Photo: Mark O'Brien
Big Star is one of those bands who had a brief, troubled existence and are now talked about more often by other music professionals than the general public. It goes without saying how unspeakably sad it is that the band’s two singer-songwriters are no longer with us, missing out on any long-deserved recognition the new film and soundtrack may bring. Bell, who was officially only part of their 1971 debut #1 Record, died in 1978 (at age 27) in a car accident. Alex Chilton, lead singer of The Box Tops (including the number one single “The Letter” and several follow-up hits) prior to Big Star, passed in 2010 at age 59. Bassist Andy Hummel also passed in 2010. Drummer Jody Stephens is only surviving member of the original band.
The glorious, moving, melodic power pop that Big Star specialized in is, of course, in abundant evidence throughout Nothing Can Hurt Me. Most of the 21 tracks are simply alternate mixes, many of them created specifically for the film. The best starting point for anyone new to Big Star remains the indispensable twofer CD release that pairs #1 Record with their 1974 sophomore effort Radio City. Neither of these sold well, but today it’s like listening to an album of greatest hits that never were. From the first album, the soundtracks contains alternate mixes of Chris Bell-sung classics like “Feel,” “In the Street” (much better known as the theme of That ‘70s Show, performed by Cheap Trick), “Don’t Lie to Me,” and the exquisitely poignant “My Life is Right” and “Try Again.”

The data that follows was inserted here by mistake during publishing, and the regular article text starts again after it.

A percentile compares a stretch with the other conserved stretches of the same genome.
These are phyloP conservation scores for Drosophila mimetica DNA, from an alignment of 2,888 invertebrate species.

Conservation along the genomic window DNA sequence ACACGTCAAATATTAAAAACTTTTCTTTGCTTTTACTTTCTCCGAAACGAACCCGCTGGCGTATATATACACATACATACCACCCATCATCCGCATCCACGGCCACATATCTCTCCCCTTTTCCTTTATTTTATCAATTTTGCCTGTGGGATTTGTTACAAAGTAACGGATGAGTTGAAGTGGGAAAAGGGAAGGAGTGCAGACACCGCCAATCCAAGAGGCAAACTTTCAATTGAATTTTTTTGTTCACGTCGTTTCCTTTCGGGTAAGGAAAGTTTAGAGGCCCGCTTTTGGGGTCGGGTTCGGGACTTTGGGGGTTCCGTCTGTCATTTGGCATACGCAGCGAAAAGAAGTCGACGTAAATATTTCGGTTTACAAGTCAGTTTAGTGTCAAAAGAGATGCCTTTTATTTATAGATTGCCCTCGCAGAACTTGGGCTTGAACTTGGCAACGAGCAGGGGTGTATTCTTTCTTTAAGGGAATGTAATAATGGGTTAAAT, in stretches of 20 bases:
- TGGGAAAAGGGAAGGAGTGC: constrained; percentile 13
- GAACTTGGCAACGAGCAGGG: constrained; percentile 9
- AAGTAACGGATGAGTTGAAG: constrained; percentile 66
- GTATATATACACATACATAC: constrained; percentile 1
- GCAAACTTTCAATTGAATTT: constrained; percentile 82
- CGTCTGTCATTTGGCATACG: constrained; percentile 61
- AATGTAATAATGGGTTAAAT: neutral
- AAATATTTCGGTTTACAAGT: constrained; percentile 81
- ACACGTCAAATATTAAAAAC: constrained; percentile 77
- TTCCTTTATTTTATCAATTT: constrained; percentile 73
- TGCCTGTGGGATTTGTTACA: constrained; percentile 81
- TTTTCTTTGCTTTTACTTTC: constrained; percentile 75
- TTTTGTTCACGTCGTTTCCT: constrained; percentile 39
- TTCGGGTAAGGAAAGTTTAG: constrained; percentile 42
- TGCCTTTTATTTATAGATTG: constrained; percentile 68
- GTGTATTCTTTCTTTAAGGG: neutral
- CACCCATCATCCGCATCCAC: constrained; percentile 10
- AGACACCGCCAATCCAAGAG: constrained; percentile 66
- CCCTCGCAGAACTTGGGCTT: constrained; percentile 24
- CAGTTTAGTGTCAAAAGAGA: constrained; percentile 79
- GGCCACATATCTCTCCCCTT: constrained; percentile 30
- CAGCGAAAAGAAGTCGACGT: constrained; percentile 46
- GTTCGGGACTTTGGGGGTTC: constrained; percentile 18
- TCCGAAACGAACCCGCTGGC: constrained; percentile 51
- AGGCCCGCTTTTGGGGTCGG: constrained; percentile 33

The soundtrack opens with a demo of Radio City’s opening track, “O My Soul.” It closes with one of that album’s best-known tunes, “September Gurls” (sadly “Back of a Car” isn’t here). There are also “rough mixes” of a trio of tunes from Third/Sister Lovers (recorded in 1974 but not released until ’78), “Holocaust,” “Kangaroo,” and “Big Black Car.” Though perhaps talked about in hushed tones more than any of the group’s work, I prefer the sweet, hooky pop of the first two records to the proto-emo Third. As a result, it doesn’t bother me that the album is arguably under-represented, but many fans may feel it was shortchanged.
As a sampler set, Omnivore Recordings Nothing Can Hurt Me works well. Unfortunately (and somewhat shockingly), absolutely no effort was invested in providing liner notes. The CD insert is a single folded sheet with a picture of the original quartet and a few acknowledgements—definitely a missed opportunity to document the music for new converts.